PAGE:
I still say that Mooney and Nisbet are pissed as hell that all their communication savvy doesn’t have them as the gods of science communication. It’s like the Creative Writing majors who can’t understand when some ordinary person gets published and they don’t. How could that be!

    Well, it’s because the ordinary person and the scientists get what you fuckfaces don’t: that audiences don’t care about your theory. They care about what you have to say.

  28. 28
    Therrin

    Then there’s this, found on some old blog or other.

    Obviously the handshake at the beginning was a nefarious method of blocking the master’s primary chi-release point. If only the challenger hadn’t been so courteous!

    But no, Hitler tied his hands behind his back, hung himself, shot himself, and took poison.

    Actually, Hitler was locked in a cupboard, where he starved and had to be replaced by a crime-punishing morphing robot from the future.

    ..

    Original post? I thought this site was just a bunch of long comment threads.

  29. 29
    chigau (違う)

    Therrin #28

    Original post?

    Ohoh.
    Is that anything like Original Sin™?

  30. 30
    'Tis Himself

    Robin Marie #18

    And sometimes I see that in these critics — this strong *aversion* to anything non-diplomatic, non-moderate in tone and approach. Which is often funny because sometimes – often? – the concrete opinions of these people differ little or not at all from those they are attacking; but there is something about the conflict generated by such styles that deeply horrifies them.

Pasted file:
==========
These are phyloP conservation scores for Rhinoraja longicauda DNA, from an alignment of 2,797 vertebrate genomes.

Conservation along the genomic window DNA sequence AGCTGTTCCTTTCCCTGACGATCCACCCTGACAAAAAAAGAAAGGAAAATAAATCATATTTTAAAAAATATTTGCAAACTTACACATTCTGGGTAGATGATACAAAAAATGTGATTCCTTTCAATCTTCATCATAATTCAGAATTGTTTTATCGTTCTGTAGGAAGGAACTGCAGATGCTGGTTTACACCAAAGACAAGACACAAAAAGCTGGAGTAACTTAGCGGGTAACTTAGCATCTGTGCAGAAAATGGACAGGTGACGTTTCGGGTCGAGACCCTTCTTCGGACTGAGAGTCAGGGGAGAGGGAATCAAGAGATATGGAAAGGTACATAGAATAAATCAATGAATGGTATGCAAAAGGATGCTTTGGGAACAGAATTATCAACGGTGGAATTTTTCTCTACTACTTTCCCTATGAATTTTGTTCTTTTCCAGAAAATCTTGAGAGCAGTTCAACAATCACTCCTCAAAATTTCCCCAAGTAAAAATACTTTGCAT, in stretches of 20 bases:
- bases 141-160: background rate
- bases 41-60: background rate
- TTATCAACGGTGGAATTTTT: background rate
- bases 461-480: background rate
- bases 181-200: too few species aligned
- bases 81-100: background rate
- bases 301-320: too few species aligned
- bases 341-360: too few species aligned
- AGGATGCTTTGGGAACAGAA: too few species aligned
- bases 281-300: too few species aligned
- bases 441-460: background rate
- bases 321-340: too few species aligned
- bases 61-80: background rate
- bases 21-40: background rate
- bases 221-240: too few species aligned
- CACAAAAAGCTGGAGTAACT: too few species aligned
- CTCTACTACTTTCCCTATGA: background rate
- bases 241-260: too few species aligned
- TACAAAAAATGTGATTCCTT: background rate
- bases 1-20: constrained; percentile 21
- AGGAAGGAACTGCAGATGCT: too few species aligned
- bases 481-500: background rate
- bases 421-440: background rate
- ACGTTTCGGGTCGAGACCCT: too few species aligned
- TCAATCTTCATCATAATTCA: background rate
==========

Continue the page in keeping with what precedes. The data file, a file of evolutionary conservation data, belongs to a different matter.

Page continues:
You’re missing what we’re adverse to. We don’t mind people being diplomatically moderate in tone and approach. There’s a highly regarded Pharyngula regular, Sastra, who argues in mild yet concise statements, is always polite and calm, and never raises her voice despite provocation. She is generally considered one of the two or three best debaters on this blog. Her posts are read with awe. And nobody chastises her for her moderation.

    What annoys us are the accommodationists like Mooney, Nisbet and Tribal Scientist whining about us being confrontational. “Oh you mean and nasty people, you’re so mean and nasty. When the goddists hear or read your arguments they’re immediately forced into becoming disciples of Pat Robertson and instantly become Young Earth Creationists. I know this because…well, just because, but I know I’m right. So you people need to SHUT UP! and let nice people like me do all the talking.”

    We don’t tell them to shut up any more than we tell Sastra to shut up. However they spend a great deal of time and effort telling us we should shut up. That’s our problem with the accommodationists. If you want to be accommodating, then accommodate away. Just don’t tell us that we have to be accommodating or else shut up.

  31. 31
    otrame

    If you want to be accommodating, then accommodate away. Just don’t tell us that we have to be accommodating or else shut up.

    QFFT

  32. 32
    Aquaria

    Don’t you know the RULE that the CUSTOMER is ALWAYS right?

    Biggest lie. Ever.

  33. 33
    DLC